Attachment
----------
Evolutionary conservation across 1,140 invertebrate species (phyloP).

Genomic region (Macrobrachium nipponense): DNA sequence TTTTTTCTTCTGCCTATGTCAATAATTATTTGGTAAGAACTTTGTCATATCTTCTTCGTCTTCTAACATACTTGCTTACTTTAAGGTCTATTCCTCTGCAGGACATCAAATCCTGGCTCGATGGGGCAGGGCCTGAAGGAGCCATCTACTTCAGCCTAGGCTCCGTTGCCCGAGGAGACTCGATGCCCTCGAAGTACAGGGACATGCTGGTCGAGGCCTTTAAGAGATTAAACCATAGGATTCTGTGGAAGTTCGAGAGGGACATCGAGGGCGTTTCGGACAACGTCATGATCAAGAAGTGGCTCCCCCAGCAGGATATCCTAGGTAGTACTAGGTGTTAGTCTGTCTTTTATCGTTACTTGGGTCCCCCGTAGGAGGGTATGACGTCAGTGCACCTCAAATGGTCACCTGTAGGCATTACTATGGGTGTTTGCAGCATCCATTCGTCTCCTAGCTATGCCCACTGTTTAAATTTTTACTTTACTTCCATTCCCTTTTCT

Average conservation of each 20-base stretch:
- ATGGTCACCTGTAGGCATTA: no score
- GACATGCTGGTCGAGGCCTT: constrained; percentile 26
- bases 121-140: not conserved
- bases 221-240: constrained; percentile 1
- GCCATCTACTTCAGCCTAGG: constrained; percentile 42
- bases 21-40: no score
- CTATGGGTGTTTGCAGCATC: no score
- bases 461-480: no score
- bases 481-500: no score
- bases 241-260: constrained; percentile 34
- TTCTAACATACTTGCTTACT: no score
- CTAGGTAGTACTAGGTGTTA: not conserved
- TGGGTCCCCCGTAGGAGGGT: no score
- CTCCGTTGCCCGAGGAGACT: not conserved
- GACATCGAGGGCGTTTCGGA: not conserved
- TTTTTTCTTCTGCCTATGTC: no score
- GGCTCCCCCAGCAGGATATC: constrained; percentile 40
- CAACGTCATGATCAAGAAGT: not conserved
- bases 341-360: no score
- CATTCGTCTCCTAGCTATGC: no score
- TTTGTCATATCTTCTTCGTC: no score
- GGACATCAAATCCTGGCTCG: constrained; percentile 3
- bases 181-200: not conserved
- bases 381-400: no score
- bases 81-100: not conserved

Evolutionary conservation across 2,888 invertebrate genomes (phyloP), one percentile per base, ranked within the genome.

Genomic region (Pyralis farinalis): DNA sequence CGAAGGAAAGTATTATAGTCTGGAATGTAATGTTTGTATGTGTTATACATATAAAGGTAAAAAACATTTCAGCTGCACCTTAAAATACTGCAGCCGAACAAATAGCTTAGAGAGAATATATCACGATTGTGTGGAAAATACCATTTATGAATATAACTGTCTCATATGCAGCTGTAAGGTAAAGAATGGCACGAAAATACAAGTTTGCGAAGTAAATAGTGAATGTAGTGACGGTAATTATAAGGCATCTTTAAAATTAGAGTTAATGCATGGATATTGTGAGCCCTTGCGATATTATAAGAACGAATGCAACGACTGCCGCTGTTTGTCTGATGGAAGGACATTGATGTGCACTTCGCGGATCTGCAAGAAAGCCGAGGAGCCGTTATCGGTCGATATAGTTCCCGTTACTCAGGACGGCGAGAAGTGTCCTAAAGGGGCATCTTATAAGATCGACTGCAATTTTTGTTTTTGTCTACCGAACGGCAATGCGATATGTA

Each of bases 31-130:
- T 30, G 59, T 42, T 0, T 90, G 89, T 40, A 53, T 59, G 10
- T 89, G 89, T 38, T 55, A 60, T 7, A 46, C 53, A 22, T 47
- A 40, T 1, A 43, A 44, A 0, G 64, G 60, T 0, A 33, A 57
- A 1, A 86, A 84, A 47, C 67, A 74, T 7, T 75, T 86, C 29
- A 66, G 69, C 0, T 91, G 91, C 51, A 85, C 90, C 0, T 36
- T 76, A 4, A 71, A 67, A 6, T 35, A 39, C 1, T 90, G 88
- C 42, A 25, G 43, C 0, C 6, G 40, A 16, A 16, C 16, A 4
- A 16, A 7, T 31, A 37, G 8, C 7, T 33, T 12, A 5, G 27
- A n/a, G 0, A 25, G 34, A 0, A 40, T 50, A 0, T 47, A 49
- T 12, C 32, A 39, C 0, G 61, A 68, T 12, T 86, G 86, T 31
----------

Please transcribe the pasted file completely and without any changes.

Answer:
Evolutionary conservation across 1,140 invertebrate species (phyloP).

Genomic region (Macrobrachium nipponense): DNA sequence TTTTTTCTTCTGCCTATGTCAATAATTATTTGGTAAGAACTTTGTCATATCTTCTTCGTCTTCTAACATACTTGCTTACTTTAAGGTCTATTCCTCTGCAGGACATCAAATCCTGGCTCGATGGGGCAGGGCCTGAAGGAGCCATCTACTTCAGCCTAGGCTCCGTTGCCCGAGGAGACTCGATGCCCTCGAAGTACAGGGACATGCTGGTCGAGGCCTTTAAGAGATTAAACCATAGGATTCTGTGGAAGTTCGAGAGGGACATCGAGGGCGTTTCGGACAACGTCATGATCAAGAAGTGGCTCCCCCAGCAGGATATCCTAGGTAGTACTAGGTGTTAGTCTGTCTTTTATCGTTACTTGGGTCCCCCGTAGGAGGGTATGACGTCAGTGCACCTCAAATGGTCACCTGTAGGCATTACTATGGGTGTTTGCAGCATCCATTCGTCTCCTAGCTATGCCCACTGTTTAAATTTTTACTTTACTTCCATTCCCTTTTCT

Average conservation of each 20-base stretch:
- ATGGTCACCTGTAGGCATTA: no score
- GACATGCTGGTCGAGGCCTT: constrained; percentile 26
- bases 121-140: not conserved
- bases 221-240: constrained; percentile 1
- GCCATCTACTTCAGCCTAGG: constrained; percentile 42
- bases 21-40: no score
- CTATGGGTGTTTGCAGCATC: no score
- bases 461-480: no score
- bases 481-500: no score
- bases 241-260: constrained; percentile 34
- TTCTAACATACTTGCTTACT: no score
- CTAGGTAGTACTAGGTGTTA: not conserved
- TGGGTCCCCCGTAGGAGGGT: no score
- CTCCGTTGCCCGAGGAGACT: not conserved
- GACATCGAGGGCGTTTCGGA: not conserved
- TTTTTTCTTCTGCCTATGTC: no score
- GGCTCCCCCAGCAGGATATC: constrained; percentile 40
- CAACGTCATGATCAAGAAGT: not conserved
- bases 341-360: no score
- CATTCGTCTCCTAGCTATGC: no score
- TTTGTCATATCTTCTTCGTC: no score
- GGACATCAAATCCTGGCTCG: constrained; percentile 3
- bases 181-200: not conserved
- bases 381-400: no score
- bases 81-100: not conserved

Evolutionary conservation across 2,888 invertebrate genomes (phyloP), one percentile per base, ranked within the genome.

Genomic region (Pyralis farinalis): DNA sequence CGAAGGAAAGTATTATAGTCTGGAATGTAATGTTTGTATGTGTTATACATATAAAGGTAAAAAACATTTCAGCTGCACCTTAAAATACTGCAGCCGAACAAATAGCTTAGAGAGAATATATCACGATTGTGTGGAAAATACCATTTATGAATATAACTGTCTCATATGCAGCTGTAAGGTAAAGAATGGCACGAAAATACAAGTTTGCGAAGTAAATAGTGAATGTAGTGACGGTAATTATAAGGCATCTTTAAAATTAGAGTTAATGCATGGATATTGTGAGCCCTTGCGATATTATAAGAACGAATGCAACGACTGCCGCTGTTTGTCTGATGGAAGGACATTGATGTGCACTTCGCGGATCTGCAAGAAAGCCGAGGAGCCGTTATCGGTCGATATAGTTCCCGTTACTCAGGACGGCGAGAAGTGTCCTAAAGGGGCATCTTATAAGATCGACTGCAATTTTTGTTTTTGTCTACCGAACGGCAATGCGATATGTA

Each of bases 31-130:
- T 30, G 59, T 42, T 0, T 90, G 89, T 40, A 53, T 59, G 10
- T 89, G 89, T 38, T 55, A 60, T 7, A 46, C 53, A 22, T 47
- A 40, T 1, A 43, A 44, A 0, G 64, G 60, T 0, A 33, A 57
- A 1, A 86, A 84, A 47, C 67, A 74, T 7, T 75, T 86, C 29
- A 66, G 69, C 0, T 91, G 91, C 51, A 85, C 90, C 0, T 36
- T 76, A 4, A 71, A 67, A 6, T 35, A 39, C 1, T 90, G 88
- C 42, A 25, G 43, C 0, C 6, G 40, A 16, A 16, C 16, A 4
- A 16, A 7, T 31, A 37, G 8, C 7, T 33, T 12, A 5, G 27
- A n/a, G 0, A 25, G 34, A 0, A 40, T 50, A 0, T 47, A 49
- T 12, C 32, A 39, C 0, G 61, A 68, T 12, T 86, G 86, T 31